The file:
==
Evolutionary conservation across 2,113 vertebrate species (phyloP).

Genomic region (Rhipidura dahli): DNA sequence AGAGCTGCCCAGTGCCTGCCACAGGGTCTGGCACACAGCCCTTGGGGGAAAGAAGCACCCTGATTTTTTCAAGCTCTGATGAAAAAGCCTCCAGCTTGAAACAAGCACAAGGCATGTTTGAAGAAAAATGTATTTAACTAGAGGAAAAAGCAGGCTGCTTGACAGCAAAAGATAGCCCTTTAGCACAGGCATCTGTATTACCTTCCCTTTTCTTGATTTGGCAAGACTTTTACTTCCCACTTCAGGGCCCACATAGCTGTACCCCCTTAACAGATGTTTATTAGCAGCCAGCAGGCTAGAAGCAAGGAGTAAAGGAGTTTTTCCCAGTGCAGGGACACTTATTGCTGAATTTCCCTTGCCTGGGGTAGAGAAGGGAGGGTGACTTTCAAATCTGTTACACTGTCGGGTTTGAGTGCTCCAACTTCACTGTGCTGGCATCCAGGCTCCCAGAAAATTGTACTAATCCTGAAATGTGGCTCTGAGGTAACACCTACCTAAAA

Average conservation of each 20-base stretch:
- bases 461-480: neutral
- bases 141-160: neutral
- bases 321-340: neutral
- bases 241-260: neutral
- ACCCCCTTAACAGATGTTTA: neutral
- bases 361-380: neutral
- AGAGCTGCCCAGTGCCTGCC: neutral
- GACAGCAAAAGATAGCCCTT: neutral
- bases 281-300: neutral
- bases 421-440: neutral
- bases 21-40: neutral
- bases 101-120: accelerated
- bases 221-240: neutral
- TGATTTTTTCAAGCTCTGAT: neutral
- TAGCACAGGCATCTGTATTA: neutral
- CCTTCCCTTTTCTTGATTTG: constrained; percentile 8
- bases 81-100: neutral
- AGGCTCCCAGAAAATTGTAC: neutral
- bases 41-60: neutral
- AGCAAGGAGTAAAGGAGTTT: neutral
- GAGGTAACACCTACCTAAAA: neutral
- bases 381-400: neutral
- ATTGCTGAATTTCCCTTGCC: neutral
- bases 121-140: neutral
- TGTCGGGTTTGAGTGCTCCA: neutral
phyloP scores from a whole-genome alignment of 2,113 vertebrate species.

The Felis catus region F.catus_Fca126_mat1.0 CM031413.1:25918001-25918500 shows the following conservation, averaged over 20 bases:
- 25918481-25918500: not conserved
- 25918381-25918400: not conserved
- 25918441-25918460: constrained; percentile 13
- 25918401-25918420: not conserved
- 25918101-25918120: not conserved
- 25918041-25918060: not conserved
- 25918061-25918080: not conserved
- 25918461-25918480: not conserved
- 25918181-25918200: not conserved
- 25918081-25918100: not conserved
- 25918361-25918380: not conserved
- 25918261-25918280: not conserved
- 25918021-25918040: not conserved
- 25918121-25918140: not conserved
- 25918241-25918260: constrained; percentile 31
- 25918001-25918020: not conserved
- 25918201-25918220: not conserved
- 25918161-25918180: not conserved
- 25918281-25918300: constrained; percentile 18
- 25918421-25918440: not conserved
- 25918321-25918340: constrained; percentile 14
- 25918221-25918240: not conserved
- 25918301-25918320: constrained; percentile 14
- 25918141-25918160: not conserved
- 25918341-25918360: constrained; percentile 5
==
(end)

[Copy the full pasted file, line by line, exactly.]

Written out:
Evolutionary conservation across 2,113 vertebrate species (phyloP).

Genomic region (Rhipidura dahli): DNA sequence AGAGCTGCCCAGTGCCTGCCACAGGGTCTGGCACACAGCCCTTGGGGGAAAGAAGCACCCTGATTTTTTCAAGCTCTGATGAAAAAGCCTCCAGCTTGAAACAAGCACAAGGCATGTTTGAAGAAAAATGTATTTAACTAGAGGAAAAAGCAGGCTGCTTGACAGCAAAAGATAGCCCTTTAGCACAGGCATCTGTATTACCTTCCCTTTTCTTGATTTGGCAAGACTTTTACTTCCCACTTCAGGGCCCACATAGCTGTACCCCCTTAACAGATGTTTATTAGCAGCCAGCAGGCTAGAAGCAAGGAGTAAAGGAGTTTTTCCCAGTGCAGGGACACTTATTGCTGAATTTCCCTTGCCTGGGGTAGAGAAGGGAGGGTGACTTTCAAATCTGTTACACTGTCGGGTTTGAGTGCTCCAACTTCACTGTGCTGGCATCCAGGCTCCCAGAAAATTGTACTAATCCTGAAATGTGGCTCTGAGGTAACACCTACCTAAAA

Average conservation of each 20-base stretch:
- bases 461-480: neutral
- bases 141-160: neutral
- bases 321-340: neutral
- bases 241-260: neutral
- ACCCCCTTAACAGATGTTTA: neutral
- bases 361-380: neutral
- AGAGCTGCCCAGTGCCTGCC: neutral
- GACAGCAAAAGATAGCCCTT: neutral
- bases 281-300: neutral
- bases 421-440: neutral
- bases 21-40: neutral
- bases 101-120: accelerated
- bases 221-240: neutral
- TGATTTTTTCAAGCTCTGAT: neutral
- TAGCACAGGCATCTGTATTA: neutral
- CCTTCCCTTTTCTTGATTTG: constrained; percentile 8
- bases 81-100: neutral
- AGGCTCCCAGAAAATTGTAC: neutral
- bases 41-60: neutral
- AGCAAGGAGTAAAGGAGTTT: neutral
- GAGGTAACACCTACCTAAAA: neutral
- bases 381-400: neutral
- ATTGCTGAATTTCCCTTGCC: neutral
- bases 121-140: neutral
- TGTCGGGTTTGAGTGCTCCA: neutral
phyloP scores from a whole-genome alignment of 2,113 vertebrate species.

The Felis catus region F.catus_Fca126_mat1.0 CM031413.1:25918001-25918500 shows the following conservation, averaged over 20 bases:
- 25918481-25918500: not conserved
- 25918381-25918400: not conserved
- 25918441-25918460: constrained; percentile 13
- 25918401-25918420: not conserved
- 25918101-25918120: not conserved
- 25918041-25918060: not conserved
- 25918061-25918080: not conserved
- 25918461-25918480: not conserved
- 25918181-25918200: not conserved
- 25918081-25918100: not conserved
- 25918361-25918380: not conserved
- 25918261-25918280: not conserved
- 25918021-25918040: not conserved
- 25918121-25918140: not conserved
- 25918241-25918260: constrained; percentile 31
- 25918001-25918020: not conserved
- 25918201-25918220: not conserved
- 25918161-25918180: not conserved
- 25918281-25918300: constrained; percentile 18
- 25918421-25918440: not conserved
- 25918321-25918340: constrained; percentile 14
- 25918221-25918240: not conserved
- 25918301-25918320: constrained; percentile 14
- 25918141-25918160: not conserved
- 25918341-25918360: constrained; percentile 5